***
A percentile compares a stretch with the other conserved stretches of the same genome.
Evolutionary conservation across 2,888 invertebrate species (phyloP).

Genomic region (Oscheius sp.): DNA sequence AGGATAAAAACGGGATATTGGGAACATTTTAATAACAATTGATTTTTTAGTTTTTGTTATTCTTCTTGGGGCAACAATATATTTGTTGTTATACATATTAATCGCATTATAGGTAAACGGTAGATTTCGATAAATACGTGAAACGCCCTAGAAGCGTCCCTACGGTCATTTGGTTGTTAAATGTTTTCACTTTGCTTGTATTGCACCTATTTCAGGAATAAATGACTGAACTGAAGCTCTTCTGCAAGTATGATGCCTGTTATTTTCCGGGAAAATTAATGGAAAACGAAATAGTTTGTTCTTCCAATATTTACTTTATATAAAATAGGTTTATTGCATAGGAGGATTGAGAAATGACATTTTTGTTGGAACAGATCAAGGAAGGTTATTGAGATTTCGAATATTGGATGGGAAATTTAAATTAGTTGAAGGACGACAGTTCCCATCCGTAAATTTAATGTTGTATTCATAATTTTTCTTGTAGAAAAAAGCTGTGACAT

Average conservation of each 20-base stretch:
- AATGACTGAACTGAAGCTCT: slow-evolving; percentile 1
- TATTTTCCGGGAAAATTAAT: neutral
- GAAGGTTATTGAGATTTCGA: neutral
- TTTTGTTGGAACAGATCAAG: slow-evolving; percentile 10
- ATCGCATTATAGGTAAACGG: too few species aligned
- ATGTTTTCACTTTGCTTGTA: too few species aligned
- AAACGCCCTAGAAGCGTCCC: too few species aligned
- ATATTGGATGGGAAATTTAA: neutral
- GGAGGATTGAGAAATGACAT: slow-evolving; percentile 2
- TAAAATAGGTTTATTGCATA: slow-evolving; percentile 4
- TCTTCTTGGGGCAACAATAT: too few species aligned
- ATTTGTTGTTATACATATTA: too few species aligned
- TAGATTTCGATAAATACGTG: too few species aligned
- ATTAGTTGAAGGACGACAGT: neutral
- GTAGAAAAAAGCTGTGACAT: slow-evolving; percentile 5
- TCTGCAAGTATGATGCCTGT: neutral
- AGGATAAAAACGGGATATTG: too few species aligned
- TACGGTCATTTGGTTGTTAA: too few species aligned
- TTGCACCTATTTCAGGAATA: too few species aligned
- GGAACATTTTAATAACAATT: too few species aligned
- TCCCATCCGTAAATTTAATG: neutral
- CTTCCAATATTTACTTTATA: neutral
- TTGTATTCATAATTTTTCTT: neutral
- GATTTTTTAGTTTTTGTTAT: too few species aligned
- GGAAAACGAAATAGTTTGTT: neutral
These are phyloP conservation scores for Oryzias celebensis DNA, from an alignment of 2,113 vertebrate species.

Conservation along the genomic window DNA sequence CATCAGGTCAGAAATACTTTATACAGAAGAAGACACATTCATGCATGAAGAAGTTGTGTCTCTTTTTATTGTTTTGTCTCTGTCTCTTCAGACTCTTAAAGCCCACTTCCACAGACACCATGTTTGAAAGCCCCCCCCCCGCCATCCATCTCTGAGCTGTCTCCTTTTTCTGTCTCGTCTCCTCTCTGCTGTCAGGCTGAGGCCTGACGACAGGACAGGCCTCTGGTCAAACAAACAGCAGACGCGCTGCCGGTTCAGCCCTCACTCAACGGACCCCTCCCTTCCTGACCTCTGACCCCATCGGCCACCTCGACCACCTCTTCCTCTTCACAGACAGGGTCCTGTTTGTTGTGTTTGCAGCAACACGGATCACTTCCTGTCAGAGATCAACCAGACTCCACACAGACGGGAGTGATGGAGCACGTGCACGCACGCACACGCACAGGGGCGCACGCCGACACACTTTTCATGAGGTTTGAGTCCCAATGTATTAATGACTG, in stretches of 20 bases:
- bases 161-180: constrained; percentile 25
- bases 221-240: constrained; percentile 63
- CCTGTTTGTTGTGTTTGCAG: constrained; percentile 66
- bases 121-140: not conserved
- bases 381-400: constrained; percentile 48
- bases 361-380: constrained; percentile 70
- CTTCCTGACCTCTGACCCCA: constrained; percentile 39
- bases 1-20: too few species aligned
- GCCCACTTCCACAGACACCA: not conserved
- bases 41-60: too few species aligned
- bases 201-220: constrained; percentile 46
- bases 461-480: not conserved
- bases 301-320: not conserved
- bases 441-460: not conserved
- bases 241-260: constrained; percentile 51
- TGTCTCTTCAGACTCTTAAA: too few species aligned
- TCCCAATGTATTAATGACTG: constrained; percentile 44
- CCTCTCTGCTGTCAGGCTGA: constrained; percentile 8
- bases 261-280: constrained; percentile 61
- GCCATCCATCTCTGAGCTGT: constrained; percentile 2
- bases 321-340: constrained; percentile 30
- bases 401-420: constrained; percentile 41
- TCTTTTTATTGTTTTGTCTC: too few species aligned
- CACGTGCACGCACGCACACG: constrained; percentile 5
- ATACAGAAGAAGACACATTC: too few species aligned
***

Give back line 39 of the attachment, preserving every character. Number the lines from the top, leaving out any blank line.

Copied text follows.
- bases 1-20: too few species aligned